Last summer, when my daughter was two years old, I took her and our other kids to the community pool. My daughter had been wearing a puddle jumper, and I took it off for a snack. When I turned to the side to get food, everything was normal, but when I turned back, SHE WAS GONE. I scanned the pool area; she wasn’t anywhere. I will never forget the fear I felt inside. My stomach was tight, my heart was racing, and I knew this child could run fast and disappear easily. I raced to the pool, and my oldest daughter, then 10, said “She tried to get in but I stopped her.” I never loved my oldest child more than in that moment for saving her sister.
Drowning is the leading cause of death in children under the age of four.
Puddle jumpers, like the one my daughter was wearing, teach kids that they can swim when they can’t. After thanking her sister, I scolded my two-year-old and told her she was being unsafe. The next time we went swimming, I took off her puddle jumper and she pulled away from me saying “I swim.” because in her two-year-old brain, she could swim. With the puddle jumper on, she floated and swam, to her, that meant she was safe in the water.
“I became an instructor because I wanted a fun job, I could do that allowed me to work with kids. In the end, I have a passion for making sure every child can swim.”
– Jolene ISR Instructor
A month later, we took a trip down to the coast. We swam in the ocean and again used puddle jumpers. My two-year-old had a blast! When it was time to leave, she ran as fast as she could back to the ocean – bare ass naked – screaming “I swim!” Once my wife and I grabbed her, we again reminded her that she could not swim, but she had heard us saying “Look at your swimming!” all day. Because we had the “safety” net of the puddle jumper, we had given her a false and dangerous sense of ability.
After we got home, I read a story of a child who had drowned in my area. My fear was intense, and I realized I had to do something. Sure, we took the mommy and me swim classes, and we took the toddler pee wee class, but she still didn’t know how to swim. I googled survival swim lessons. The first few results were local swim schools. Several moms on my Facebook group pointed me to a popular swim school where children attend once a week for 30 minutes, but had done those classes already! I kept digging, and finally found ISR. I started trying to contact every instructor in my area, but they were all booked. Finally, I found an out of state instructor who was coming down in August for four weeks. (Typical programs are 6 weeks long.) She took us on as clients and we enrolled all three of my baby girls. I was the typical nervous wreck mom, sad and stressed that my baby was crying. My two-year-old has left hemispheric cerebral palsy, and I wondered if she would be able to learn this skill. The screening at ISR did allow her to continue with the program, and at the end of four weeks, I watched in awe and amazement as my children “fell” into the water, in full winter clothing, and floated. Did they cry? Of course, but as the instructor said, if they are crying you can find them.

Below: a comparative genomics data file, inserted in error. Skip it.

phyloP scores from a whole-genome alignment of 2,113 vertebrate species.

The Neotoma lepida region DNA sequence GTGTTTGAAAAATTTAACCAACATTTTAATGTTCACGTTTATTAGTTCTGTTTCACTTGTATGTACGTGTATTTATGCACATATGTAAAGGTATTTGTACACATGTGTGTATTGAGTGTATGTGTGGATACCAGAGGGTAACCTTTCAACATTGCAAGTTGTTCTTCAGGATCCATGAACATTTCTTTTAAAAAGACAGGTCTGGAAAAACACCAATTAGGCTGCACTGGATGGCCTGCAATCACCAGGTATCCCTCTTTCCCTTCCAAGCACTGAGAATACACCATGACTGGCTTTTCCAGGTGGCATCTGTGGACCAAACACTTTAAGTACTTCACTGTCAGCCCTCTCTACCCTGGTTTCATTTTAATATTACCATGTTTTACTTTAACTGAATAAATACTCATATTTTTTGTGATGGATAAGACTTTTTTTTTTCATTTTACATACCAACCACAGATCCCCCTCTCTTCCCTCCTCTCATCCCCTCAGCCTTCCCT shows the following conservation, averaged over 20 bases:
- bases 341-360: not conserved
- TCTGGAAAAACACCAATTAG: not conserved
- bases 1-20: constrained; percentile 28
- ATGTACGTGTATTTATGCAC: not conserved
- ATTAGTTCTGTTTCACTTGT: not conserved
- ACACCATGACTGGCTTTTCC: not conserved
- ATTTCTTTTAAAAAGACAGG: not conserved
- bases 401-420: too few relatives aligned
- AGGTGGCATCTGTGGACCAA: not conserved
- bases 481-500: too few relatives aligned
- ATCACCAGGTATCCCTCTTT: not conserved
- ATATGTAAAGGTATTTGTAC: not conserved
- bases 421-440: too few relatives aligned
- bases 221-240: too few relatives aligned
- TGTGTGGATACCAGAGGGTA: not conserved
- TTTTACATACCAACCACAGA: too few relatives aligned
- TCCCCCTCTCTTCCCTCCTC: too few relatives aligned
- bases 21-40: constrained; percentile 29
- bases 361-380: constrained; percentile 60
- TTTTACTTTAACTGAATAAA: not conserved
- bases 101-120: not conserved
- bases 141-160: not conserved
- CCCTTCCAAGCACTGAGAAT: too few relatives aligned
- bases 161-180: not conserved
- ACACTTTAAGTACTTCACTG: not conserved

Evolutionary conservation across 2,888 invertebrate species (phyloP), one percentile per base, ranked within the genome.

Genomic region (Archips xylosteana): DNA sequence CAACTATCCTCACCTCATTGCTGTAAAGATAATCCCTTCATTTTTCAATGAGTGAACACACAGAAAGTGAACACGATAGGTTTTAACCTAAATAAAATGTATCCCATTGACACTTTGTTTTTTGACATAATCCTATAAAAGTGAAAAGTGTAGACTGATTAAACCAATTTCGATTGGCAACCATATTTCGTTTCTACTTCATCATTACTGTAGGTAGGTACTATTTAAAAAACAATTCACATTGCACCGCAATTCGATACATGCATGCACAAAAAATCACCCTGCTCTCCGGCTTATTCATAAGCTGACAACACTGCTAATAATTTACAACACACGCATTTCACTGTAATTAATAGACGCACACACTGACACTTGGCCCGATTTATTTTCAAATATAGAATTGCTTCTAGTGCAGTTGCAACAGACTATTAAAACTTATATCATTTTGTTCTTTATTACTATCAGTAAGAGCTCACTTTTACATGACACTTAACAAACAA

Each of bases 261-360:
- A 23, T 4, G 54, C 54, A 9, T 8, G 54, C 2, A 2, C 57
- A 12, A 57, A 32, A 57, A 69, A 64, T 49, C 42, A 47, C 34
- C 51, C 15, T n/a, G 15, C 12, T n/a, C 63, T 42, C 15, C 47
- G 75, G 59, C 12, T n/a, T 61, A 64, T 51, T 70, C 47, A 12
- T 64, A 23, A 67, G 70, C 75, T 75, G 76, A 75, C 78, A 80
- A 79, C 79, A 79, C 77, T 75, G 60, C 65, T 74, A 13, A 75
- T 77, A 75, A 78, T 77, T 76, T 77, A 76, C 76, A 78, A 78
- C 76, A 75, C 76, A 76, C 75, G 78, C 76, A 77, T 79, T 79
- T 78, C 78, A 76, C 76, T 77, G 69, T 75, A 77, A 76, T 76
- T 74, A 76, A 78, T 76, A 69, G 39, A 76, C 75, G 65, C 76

“The Instructor simulated a fall into the pool (gently), more than once, and Elisabeth rolled over before she even came up and floated all on her own and remained in a BEAUTIFUL float until she was picked up. My baby can SELF RESCUE!”
– Sonya ISR Parent and now Instructor
With ISR, kids will need a refresher, though the refresher length depends on the needs of the child. Since my two-year-old had a fallen at school and missed class for a week during the first session, we decided to have all three of my daughters take the entire program again. The first four days they all cried and whined, and again, I was upset. On the fourth day of class, though, they connected so strongly with the instructor that they started fighting over who was going first. Every day for six weeks they argued over whose turn it was to go first, and I watched in amazement as my children learned to swim and float. Swim lessons are great, but ISR is a survival skill. It teaches your children not to die.
Recently, I took my three girls to the pool alone. It was empty except for us, and I had them on the stairs playing. My two-year-old, now three and a half, was determined to not listen. She fell in, and I stepped back from her and watched in amazement she flipped over and floated. She looked for the edge of the pool and swam, floated, swam, and floated until she got there. She stood up and said “I did it!”
It is worth the expense. It is worth the time commitment. It is worth the fear. It is worth my children’s lives. Drowning is the leading cause of death in children under age four. Read that line again. Drowning is preventable. Always remember the first line of protection is adult supervision, then a gate around the pool, and then ISR. The more layers of protection you have, the safer your children can be. We put kids in car seats to keep them safe. We put kids in helmets to keep them safe. Put your kids in ISR to keep them safe.
Remember: Drowning is the leading cause of death in children under four.
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